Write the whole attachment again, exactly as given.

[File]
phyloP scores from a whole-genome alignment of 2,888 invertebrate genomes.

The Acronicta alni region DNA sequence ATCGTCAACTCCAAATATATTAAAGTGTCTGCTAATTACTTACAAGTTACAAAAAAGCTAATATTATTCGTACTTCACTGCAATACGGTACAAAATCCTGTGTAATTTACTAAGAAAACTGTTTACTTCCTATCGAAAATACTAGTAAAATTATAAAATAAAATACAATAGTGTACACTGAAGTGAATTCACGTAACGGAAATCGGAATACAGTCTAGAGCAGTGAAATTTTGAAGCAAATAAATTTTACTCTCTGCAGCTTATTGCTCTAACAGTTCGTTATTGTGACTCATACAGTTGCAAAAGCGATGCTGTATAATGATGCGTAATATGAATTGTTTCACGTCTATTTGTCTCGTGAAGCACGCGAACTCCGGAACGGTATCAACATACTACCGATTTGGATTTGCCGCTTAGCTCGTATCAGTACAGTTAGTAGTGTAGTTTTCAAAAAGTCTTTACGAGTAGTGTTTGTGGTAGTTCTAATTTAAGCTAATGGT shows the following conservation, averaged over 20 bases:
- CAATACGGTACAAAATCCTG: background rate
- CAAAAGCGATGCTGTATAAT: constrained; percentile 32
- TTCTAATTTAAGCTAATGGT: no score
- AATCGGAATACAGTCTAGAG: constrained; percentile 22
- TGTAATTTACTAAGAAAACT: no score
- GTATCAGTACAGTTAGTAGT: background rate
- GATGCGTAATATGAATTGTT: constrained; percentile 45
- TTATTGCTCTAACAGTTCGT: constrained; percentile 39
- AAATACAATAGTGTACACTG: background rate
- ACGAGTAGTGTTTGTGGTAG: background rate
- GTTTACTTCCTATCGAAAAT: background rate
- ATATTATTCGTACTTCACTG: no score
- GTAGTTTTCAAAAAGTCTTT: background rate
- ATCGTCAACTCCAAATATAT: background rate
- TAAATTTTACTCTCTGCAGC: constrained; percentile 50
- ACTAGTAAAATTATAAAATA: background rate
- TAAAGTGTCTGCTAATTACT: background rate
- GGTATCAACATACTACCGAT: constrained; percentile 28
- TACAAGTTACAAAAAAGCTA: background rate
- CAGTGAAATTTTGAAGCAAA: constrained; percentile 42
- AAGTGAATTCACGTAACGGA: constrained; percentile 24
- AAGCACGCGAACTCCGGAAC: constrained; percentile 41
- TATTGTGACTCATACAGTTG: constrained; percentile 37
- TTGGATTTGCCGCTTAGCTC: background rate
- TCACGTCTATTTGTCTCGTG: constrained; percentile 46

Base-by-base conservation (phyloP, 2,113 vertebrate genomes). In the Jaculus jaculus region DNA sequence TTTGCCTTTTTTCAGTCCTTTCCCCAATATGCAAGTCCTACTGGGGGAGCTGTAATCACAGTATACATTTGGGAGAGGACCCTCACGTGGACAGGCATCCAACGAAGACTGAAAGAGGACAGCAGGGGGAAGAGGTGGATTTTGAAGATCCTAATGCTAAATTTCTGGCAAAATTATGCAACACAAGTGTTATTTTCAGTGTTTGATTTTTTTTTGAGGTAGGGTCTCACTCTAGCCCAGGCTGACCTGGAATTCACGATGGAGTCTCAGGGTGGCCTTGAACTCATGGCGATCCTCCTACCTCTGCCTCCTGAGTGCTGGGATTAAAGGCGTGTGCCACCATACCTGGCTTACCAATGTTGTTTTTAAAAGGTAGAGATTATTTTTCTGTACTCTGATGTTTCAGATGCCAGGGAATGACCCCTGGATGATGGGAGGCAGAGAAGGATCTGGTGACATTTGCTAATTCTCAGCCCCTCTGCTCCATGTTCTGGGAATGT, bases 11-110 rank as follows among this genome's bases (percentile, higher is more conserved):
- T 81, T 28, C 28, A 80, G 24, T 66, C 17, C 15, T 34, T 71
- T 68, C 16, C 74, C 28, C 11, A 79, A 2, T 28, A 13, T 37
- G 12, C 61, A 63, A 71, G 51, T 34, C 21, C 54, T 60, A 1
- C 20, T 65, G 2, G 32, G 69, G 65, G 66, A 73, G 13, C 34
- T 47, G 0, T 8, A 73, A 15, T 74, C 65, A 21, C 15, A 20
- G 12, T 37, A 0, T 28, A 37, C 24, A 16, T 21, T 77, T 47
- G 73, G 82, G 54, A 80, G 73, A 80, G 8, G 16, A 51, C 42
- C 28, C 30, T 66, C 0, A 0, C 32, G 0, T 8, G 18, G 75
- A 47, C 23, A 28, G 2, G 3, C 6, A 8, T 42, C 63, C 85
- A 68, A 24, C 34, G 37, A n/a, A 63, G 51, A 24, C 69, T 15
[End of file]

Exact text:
phyloP scores from a whole-genome alignment of 2,888 invertebrate genomes.

The Acronicta alni region DNA sequence ATCGTCAACTCCAAATATATTAAAGTGTCTGCTAATTACTTACAAGTTACAAAAAAGCTAATATTATTCGTACTTCACTGCAATACGGTACAAAATCCTGTGTAATTTACTAAGAAAACTGTTTACTTCCTATCGAAAATACTAGTAAAATTATAAAATAAAATACAATAGTGTACACTGAAGTGAATTCACGTAACGGAAATCGGAATACAGTCTAGAGCAGTGAAATTTTGAAGCAAATAAATTTTACTCTCTGCAGCTTATTGCTCTAACAGTTCGTTATTGTGACTCATACAGTTGCAAAAGCGATGCTGTATAATGATGCGTAATATGAATTGTTTCACGTCTATTTGTCTCGTGAAGCACGCGAACTCCGGAACGGTATCAACATACTACCGATTTGGATTTGCCGCTTAGCTCGTATCAGTACAGTTAGTAGTGTAGTTTTCAAAAAGTCTTTACGAGTAGTGTTTGTGGTAGTTCTAATTTAAGCTAATGGT shows the following conservation, averaged over 20 bases:
- CAATACGGTACAAAATCCTG: background rate
- CAAAAGCGATGCTGTATAAT: constrained; percentile 32
- TTCTAATTTAAGCTAATGGT: no score
- AATCGGAATACAGTCTAGAG: constrained; percentile 22
- TGTAATTTACTAAGAAAACT: no score
- GTATCAGTACAGTTAGTAGT: background rate
- GATGCGTAATATGAATTGTT: constrained; percentile 45
- TTATTGCTCTAACAGTTCGT: constrained; percentile 39
- AAATACAATAGTGTACACTG: background rate
- ACGAGTAGTGTTTGTGGTAG: background rate
- GTTTACTTCCTATCGAAAAT: background rate
- ATATTATTCGTACTTCACTG: no score
- GTAGTTTTCAAAAAGTCTTT: background rate
- ATCGTCAACTCCAAATATAT: background rate
- TAAATTTTACTCTCTGCAGC: constrained; percentile 50
- ACTAGTAAAATTATAAAATA: background rate
- TAAAGTGTCTGCTAATTACT: background rate
- GGTATCAACATACTACCGAT: constrained; percentile 28
- TACAAGTTACAAAAAAGCTA: background rate
- CAGTGAAATTTTGAAGCAAA: constrained; percentile 42
- AAGTGAATTCACGTAACGGA: constrained; percentile 24
- AAGCACGCGAACTCCGGAAC: constrained; percentile 41
- TATTGTGACTCATACAGTTG: constrained; percentile 37
- TTGGATTTGCCGCTTAGCTC: background rate
- TCACGTCTATTTGTCTCGTG: constrained; percentile 46

Base-by-base conservation (phyloP, 2,113 vertebrate genomes). In the Jaculus jaculus region DNA sequence TTTGCCTTTTTTCAGTCCTTTCCCCAATATGCAAGTCCTACTGGGGGAGCTGTAATCACAGTATACATTTGGGAGAGGACCCTCACGTGGACAGGCATCCAACGAAGACTGAAAGAGGACAGCAGGGGGAAGAGGTGGATTTTGAAGATCCTAATGCTAAATTTCTGGCAAAATTATGCAACACAAGTGTTATTTTCAGTGTTTGATTTTTTTTTGAGGTAGGGTCTCACTCTAGCCCAGGCTGACCTGGAATTCACGATGGAGTCTCAGGGTGGCCTTGAACTCATGGCGATCCTCCTACCTCTGCCTCCTGAGTGCTGGGATTAAAGGCGTGTGCCACCATACCTGGCTTACCAATGTTGTTTTTAAAAGGTAGAGATTATTTTTCTGTACTCTGATGTTTCAGATGCCAGGGAATGACCCCTGGATGATGGGAGGCAGAGAAGGATCTGGTGACATTTGCTAATTCTCAGCCCCTCTGCTCCATGTTCTGGGAATGT, bases 11-110 rank as follows among this genome's bases (percentile, higher is more conserved):
- T 81, T 28, C 28, A 80, G 24, T 66, C 17, C 15, T 34, T 71
- T 68, C 16, C 74, C 28, C 11, A 79, A 2, T 28, A 13, T 37
- G 12, C 61, A 63, A 71, G 51, T 34, C 21, C 54, T 60, A 1
- C 20, T 65, G 2, G 32, G 69, G 65, G 66, A 73, G 13, C 34
- T 47, G 0, T 8, A 73, A 15, T 74, C 65, A 21, C 15, A 20
- G 12, T 37, A 0, T 28, A 37, C 24, A 16, T 21, T 77, T 47
- G 73, G 82, G 54, A 80, G 73, A 80, G 8, G 16, A 51, C 42
- C 28, C 30, T 66, C 0, A 0, C 32, G 0, T 8, G 18, G 75
- A 47, C 23, A 28, G 2, G 3, C 6, A 8, T 42, C 63, C 85
- A 68, A 24, C 34, G 37, A n/a, A 63, G 51, A 24, C 69, T 15